Olga and Paul Woronoff on their honeymoon

Searching for Information

This photo shows my maternal grandparents, Paul and Olga Woronoff on their honeymoon in 1914. Before her marriage, my grandmother was Countess Olga Kleinmichel.

All I know about how they met, their wedding and honeymoon I have learnt from the book my grandmother wrote, entitled ‘Upheaval’. However, she was not big on detail. For example, she only writes a couple of sentences about meeting my grandfather:

“Soon, at a dance at the Princess Bariatinsky’s, I was presented to the Emperor and to two of the young Grand Duchesses, Olga and Tatiana. At this party I also met my future husband, Paul Woronoff, who was then an officer on Their Majesties’ yacht, Standard.”

That was all she wrote. I am left with so many questions! Which Princess Bariatinsky? Which dance? When and where was it held? How did my grandparents meet? Did someone introduce them to each other or did their eyes lock across a crowded room and it was love at first sight?

I believe my grandparents got engaged in 1913, although I cannot confirm this. They married in February 1914 at the Fedorovsky Cathedral in Tsarskoye Selo. Their wedding was attended by Tsar Nicholas II, Empress Alexandra, their four daughters: Olga, Tatiana, Marie and Anastasia, and the young heir Alexis. The Empress Alexandra stood in for my grandfather’s mother. As my grandmother explains it:

“An old Russian custom decrees that a bride and bridegroom shall each have two friends, a man and a woman, representing their parents, to give them the blessing before the marriage and to assist at their wedding. These pseudo parents had to be selected among persons not closely related to each other and could not be a husband and wife. Both the Tsar and the Empress expressed their desire to give my fiancé the blessing – but added smilingly that since husband and wife both were not allowed to give it he would have to chose between them. This was certainly very embarrassing and Paul answered that he wished he could have both Their Majesties to bless him; but, since he could not, he would ask Her Majesty the Empress to act as his ‘Mother’.”

My grandmother goes on to describe the wedding. She explains that both my grandfather and Tsar Nicholas were dressed in the uniform of the Navy Guards, to which my grandfather belonged. But she does not describe what she was wearing. She details the service, especially the religious parts, but does not tell us who the guests were. As far as I know, there are no photographs of their wedding. My grandparents had to leave or destroy all their papers and photographs when they escaped from Russia during the Revolution.

So again, I have questions. What sort of dress did my grandmother wear? Who were the guests at their wedding?

Directly after their reception, if one can call it that, my grandparents left on their honeymoon. But where did they go? My grandmother only writes they “left for a trip abroad”.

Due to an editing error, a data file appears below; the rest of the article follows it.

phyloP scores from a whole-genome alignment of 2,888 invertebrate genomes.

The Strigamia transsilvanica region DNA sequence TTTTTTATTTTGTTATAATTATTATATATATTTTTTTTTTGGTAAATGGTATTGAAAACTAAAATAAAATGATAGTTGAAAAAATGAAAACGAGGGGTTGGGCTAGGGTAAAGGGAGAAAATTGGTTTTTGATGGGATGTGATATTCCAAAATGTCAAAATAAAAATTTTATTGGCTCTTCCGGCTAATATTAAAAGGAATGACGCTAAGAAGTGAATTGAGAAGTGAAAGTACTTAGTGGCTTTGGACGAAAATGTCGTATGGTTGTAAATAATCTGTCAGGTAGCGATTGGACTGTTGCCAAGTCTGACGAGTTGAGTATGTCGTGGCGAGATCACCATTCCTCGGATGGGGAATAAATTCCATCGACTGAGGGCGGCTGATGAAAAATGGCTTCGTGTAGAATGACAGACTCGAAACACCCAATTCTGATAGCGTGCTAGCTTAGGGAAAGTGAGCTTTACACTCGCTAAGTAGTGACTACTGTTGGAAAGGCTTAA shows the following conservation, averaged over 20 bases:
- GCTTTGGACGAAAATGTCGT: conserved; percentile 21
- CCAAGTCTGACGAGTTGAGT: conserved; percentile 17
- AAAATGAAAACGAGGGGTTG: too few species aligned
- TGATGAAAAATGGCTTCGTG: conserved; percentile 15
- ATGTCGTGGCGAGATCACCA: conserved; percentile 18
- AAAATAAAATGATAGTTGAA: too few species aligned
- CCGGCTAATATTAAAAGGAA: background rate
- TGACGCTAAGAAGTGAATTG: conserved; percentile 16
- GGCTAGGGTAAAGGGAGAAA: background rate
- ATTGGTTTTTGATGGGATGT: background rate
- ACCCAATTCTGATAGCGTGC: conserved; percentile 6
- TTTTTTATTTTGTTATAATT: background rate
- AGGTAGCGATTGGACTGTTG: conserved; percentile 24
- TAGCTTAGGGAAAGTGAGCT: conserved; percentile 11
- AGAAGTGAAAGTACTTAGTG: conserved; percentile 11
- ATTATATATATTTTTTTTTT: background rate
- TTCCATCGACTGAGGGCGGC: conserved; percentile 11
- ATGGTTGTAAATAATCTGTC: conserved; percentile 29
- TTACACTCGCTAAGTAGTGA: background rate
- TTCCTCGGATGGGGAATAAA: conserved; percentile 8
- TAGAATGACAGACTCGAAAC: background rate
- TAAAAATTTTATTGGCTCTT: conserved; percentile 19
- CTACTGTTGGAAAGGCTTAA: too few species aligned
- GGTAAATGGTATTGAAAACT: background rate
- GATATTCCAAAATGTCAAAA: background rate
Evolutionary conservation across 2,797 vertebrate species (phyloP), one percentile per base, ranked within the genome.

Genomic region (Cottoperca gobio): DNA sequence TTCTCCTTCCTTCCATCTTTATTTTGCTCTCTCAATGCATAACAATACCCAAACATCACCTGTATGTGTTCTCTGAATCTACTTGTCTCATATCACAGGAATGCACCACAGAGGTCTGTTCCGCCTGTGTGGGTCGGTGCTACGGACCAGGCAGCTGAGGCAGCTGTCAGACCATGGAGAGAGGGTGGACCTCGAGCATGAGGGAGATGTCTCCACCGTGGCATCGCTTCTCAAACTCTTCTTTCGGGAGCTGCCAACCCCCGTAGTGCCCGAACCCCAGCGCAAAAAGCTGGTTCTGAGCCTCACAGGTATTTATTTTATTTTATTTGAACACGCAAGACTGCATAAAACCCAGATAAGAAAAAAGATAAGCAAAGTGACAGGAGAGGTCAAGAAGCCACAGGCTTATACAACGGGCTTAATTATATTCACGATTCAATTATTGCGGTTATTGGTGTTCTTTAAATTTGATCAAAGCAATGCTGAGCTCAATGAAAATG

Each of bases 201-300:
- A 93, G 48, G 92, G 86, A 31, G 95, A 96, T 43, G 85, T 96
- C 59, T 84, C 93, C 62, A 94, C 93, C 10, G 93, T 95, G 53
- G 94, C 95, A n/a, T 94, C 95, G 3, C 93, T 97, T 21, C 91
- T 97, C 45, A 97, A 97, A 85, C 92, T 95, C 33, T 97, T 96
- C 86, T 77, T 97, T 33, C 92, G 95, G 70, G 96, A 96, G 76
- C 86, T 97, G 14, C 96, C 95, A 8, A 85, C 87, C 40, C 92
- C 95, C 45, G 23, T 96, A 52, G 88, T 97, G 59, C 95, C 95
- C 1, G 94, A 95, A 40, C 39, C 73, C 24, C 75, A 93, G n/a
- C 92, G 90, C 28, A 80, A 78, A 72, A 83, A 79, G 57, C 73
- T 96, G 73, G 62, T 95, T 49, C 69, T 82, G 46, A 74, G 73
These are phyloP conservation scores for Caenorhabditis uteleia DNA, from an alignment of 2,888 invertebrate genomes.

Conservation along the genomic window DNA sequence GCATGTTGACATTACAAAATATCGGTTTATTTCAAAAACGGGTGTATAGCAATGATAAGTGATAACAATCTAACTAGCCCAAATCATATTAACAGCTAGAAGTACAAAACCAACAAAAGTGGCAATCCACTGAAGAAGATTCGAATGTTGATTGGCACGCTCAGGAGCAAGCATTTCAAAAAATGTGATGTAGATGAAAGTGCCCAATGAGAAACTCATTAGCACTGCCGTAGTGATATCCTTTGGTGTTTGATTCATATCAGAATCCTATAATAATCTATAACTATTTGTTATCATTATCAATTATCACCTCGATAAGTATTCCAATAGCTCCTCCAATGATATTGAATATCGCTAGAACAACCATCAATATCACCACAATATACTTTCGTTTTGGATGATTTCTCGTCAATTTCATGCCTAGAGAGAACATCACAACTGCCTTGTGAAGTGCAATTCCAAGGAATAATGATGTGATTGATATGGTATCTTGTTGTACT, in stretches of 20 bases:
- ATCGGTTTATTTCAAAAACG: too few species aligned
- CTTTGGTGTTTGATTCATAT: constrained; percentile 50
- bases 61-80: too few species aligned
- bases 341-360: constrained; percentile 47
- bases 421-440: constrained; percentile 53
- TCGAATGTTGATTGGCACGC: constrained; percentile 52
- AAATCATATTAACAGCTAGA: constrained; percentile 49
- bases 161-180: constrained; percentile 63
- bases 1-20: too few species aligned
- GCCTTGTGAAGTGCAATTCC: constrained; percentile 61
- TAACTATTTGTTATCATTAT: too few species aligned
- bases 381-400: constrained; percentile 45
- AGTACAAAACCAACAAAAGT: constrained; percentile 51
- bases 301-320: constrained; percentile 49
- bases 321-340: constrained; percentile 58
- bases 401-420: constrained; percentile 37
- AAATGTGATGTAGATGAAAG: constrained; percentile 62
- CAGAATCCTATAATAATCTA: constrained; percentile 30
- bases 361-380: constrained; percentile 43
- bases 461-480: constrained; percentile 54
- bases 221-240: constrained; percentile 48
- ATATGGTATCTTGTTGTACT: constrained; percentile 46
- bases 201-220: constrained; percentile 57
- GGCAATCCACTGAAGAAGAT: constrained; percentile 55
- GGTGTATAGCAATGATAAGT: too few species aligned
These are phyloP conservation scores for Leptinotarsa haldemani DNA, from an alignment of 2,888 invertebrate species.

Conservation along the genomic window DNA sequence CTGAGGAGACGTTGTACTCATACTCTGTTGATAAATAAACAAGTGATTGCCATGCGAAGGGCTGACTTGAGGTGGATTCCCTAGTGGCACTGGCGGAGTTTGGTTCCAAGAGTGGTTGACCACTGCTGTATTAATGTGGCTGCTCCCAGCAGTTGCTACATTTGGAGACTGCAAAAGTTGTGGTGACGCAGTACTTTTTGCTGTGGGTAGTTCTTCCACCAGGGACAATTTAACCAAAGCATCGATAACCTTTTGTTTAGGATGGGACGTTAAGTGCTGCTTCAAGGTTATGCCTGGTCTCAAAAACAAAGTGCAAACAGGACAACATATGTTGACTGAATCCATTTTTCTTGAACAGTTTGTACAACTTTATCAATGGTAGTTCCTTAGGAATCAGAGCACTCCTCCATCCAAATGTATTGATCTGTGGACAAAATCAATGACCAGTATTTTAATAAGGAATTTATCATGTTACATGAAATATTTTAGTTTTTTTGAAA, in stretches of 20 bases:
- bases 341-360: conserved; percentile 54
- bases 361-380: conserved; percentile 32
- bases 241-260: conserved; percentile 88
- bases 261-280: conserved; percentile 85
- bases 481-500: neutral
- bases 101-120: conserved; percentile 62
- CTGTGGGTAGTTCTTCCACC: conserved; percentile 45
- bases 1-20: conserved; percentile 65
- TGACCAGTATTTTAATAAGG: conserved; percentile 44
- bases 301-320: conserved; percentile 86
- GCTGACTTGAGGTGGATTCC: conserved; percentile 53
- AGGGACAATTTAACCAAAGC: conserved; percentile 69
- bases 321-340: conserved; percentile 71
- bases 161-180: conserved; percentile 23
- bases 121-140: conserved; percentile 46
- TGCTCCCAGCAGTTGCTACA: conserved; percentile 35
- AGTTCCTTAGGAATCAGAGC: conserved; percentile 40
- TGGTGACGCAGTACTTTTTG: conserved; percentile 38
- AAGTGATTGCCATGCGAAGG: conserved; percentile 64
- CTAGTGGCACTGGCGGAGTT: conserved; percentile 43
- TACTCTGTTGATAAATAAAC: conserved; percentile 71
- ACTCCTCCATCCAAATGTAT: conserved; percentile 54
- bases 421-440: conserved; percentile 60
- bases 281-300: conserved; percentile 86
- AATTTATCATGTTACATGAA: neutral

I hope to write in more detail about my grandparent’s life so I will continue to search for the answers to the questions above and many more. Perhaps somewhere in the world I will find the answers.

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This Post Has 8 Comments

  1. Merise

    Wow Sandy, so exciting and so daunting, good luck with your research, I
    would love to know the story too. 🍀

  2. Nick

    Alexandra, the Baryatinsky ball
    was held in the Crimea on 10
    November 1913. Grand Duchess
    Tatiana wrote about it in her diary,
    and I wrote an extensive note on
    Princess Maria Vladimirovna
    Baryatinsky (1851-1937) for our
    book, “Tatiana Romanov: Daughter
    of the Last Tsar” (Westholme
    Press: 2016)

    Posted text on FB in the “In the
    Steps of the Romanovs” Group

    1. Alex

      Thank you Nick. I’ll have a look at your comments on FB!

  3. Vilma Santiago-Irizarry

    How can one get a copy of your mother’s book? I just made a very summary search through rare
    books websites and can’t seem to find it. I’d love to see it, if it’s actually been published for a
    general audience (i.e., not privately).

    1. Alex

      Vilma the last time I looked there were a couple of copies for sale on Ebay, very expensive though. You can find the book online – someone has put it there. I can’t remember the website, sorry!

  4. Vilma Santiago-Irizarry

    How can one get a copy of your mother’s book? I just made a very summary search through rare
    books websites and can’t seem to find it. I’d love to see it, if it’s actually been published for a
    general audience (i.e., not privately).

  5. Allison

    This is all amazing Sandy!

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